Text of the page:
October 8, 2014 By: Marcia Green
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I am not a hunter. I have never been hunting, and I don't know the first thing about firearms. But that cannot be said for everyone. If you are appointed as Estate Trustee, it could happen that firearms are among the deceased's assets, and as Estate Trustee, it is your duty to take possession or otherwise deal with those firearms.

But as an Estate Trustee, before you take possession or otherwise deal with those firearms, you must comply with the Firearms Act and Regulations in Canada. Generally the Firearms Regulations require anyone in possession of, or intending to acquire a firearm, to hold a licence permitting that possession or acquisition. The conundrum exists that as an Estate Trustee you automatically assume possession, upon the death of the testator, of all of the testator's assets, and so you may find yourself in possession of firearms without the appropriate licence or basic knowledge as to how the Canadian firearm regulations apply to them.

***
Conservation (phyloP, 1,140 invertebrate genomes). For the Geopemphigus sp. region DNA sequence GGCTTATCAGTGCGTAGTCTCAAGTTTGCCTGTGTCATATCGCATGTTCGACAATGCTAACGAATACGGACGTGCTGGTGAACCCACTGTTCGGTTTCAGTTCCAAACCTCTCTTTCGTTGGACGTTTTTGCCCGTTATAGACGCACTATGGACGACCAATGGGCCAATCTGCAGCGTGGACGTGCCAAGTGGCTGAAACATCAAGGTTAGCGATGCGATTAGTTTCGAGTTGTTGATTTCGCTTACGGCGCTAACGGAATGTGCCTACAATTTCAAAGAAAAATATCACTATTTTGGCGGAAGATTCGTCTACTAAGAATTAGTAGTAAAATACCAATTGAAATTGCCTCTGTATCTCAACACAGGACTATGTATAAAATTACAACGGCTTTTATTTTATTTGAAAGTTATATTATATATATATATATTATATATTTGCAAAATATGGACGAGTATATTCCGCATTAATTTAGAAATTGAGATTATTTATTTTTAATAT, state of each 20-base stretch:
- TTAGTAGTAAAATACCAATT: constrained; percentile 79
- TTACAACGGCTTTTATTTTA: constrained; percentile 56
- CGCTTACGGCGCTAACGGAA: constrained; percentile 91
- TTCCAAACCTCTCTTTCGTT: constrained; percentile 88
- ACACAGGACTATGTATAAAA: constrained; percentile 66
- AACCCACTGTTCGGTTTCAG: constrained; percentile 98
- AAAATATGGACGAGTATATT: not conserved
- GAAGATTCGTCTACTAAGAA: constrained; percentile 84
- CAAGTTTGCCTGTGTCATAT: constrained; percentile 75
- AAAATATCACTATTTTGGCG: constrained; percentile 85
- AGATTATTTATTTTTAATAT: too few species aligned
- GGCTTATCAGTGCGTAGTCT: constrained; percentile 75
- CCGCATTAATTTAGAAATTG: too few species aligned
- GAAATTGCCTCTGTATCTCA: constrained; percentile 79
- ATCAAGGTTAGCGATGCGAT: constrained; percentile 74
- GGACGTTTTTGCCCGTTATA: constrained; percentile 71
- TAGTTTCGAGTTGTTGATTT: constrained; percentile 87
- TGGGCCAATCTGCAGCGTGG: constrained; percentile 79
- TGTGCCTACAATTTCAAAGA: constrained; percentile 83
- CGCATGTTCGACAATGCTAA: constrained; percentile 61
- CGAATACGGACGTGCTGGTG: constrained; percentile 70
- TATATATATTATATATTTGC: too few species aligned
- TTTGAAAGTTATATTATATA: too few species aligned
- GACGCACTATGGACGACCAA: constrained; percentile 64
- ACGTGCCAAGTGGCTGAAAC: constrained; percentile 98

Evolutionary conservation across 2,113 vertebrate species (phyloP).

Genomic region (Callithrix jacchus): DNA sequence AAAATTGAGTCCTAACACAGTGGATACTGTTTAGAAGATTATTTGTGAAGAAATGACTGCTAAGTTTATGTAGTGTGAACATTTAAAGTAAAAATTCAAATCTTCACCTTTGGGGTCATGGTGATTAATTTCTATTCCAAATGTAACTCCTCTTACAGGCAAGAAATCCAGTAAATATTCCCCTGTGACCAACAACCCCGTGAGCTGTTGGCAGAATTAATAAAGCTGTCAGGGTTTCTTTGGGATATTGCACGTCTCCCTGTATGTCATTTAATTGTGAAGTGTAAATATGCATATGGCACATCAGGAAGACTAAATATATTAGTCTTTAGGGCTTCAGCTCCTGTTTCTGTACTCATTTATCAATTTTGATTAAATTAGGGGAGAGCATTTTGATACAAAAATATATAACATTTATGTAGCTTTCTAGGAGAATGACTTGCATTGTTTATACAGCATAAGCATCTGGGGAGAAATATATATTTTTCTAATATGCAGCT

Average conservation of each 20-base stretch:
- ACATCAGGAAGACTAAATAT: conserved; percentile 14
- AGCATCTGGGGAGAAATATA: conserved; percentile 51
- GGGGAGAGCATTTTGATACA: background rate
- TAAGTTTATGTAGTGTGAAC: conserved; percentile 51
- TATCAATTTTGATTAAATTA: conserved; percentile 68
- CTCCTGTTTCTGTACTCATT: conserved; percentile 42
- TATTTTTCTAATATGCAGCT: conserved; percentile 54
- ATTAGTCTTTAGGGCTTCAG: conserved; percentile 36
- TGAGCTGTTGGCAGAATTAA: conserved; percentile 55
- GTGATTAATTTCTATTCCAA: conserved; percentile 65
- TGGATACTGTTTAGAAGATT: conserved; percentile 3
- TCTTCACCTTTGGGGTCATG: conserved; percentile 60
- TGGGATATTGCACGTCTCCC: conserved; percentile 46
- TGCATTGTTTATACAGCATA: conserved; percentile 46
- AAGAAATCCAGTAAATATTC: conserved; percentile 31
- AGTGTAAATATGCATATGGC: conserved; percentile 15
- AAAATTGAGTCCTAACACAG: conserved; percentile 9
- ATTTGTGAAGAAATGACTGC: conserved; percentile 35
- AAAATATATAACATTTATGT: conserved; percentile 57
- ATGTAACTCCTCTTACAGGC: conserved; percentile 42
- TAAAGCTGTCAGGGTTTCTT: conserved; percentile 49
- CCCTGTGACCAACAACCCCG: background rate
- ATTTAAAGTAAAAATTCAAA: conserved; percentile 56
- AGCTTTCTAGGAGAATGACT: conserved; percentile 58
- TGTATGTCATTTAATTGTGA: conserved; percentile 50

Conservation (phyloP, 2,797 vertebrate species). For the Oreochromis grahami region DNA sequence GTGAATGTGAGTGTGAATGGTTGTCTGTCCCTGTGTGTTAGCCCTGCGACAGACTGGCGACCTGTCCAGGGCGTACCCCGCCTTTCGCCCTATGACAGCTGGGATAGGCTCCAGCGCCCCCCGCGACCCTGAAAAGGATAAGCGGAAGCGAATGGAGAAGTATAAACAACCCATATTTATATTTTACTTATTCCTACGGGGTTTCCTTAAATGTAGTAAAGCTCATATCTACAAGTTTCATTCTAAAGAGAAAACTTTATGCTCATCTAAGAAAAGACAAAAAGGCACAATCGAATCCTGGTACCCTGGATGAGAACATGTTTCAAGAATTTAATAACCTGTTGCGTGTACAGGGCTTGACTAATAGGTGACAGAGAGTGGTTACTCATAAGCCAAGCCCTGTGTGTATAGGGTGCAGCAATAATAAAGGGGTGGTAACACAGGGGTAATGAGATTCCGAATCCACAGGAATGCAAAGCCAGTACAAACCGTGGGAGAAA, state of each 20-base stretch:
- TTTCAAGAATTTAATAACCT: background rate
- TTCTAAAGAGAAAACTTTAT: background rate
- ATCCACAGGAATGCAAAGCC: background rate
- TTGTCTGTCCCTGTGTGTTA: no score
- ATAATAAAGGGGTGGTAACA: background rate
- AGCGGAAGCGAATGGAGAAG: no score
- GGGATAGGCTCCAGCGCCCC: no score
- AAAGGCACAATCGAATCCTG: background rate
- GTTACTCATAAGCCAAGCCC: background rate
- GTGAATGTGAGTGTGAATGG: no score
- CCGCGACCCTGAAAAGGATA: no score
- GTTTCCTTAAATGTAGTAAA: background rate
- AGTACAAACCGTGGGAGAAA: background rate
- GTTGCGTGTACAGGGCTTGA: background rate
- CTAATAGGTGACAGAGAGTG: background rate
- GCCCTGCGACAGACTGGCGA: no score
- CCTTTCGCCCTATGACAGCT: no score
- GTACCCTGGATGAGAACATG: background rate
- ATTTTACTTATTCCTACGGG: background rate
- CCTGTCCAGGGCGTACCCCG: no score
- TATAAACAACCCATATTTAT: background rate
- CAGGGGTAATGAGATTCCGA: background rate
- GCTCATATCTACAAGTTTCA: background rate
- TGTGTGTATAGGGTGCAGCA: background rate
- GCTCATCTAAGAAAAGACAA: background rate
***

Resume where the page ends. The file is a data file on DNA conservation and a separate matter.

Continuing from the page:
Before touching, transporting or moving the firearm, contact the RCMP Canadian Firearms Program, and they will provide the necessary information and assistance on how to deal with the firearms. A special exemption exists that allows executors to possess the firearms for a reasonable amount of time in order to effect the administration of the deceased's estate without the requisite licence.

It is also a requirement under the Firearm Regulations that if the deceased owner had a firearms licence or Registration Certificate, these should be returned along with a copy of the death certificate to the RCMP Canadian Firearms Program.

The Firearms Act and Regulations also provide the provisions on how the Estate Trustee can distribute the firearms to the intended beneficiaries.

It is important for Estate Trustees who automatically assume possession of firearms upon the death of the testator to have a basic understanding of the licencing requirements, and transfer provisions in order to administer the estate in accordance with Canadian law.

This content is not intended to provide legal advice or opinion as neither can be given without reference to specific events and situations. © 2017 Nelligan O’Brien Payne LLP.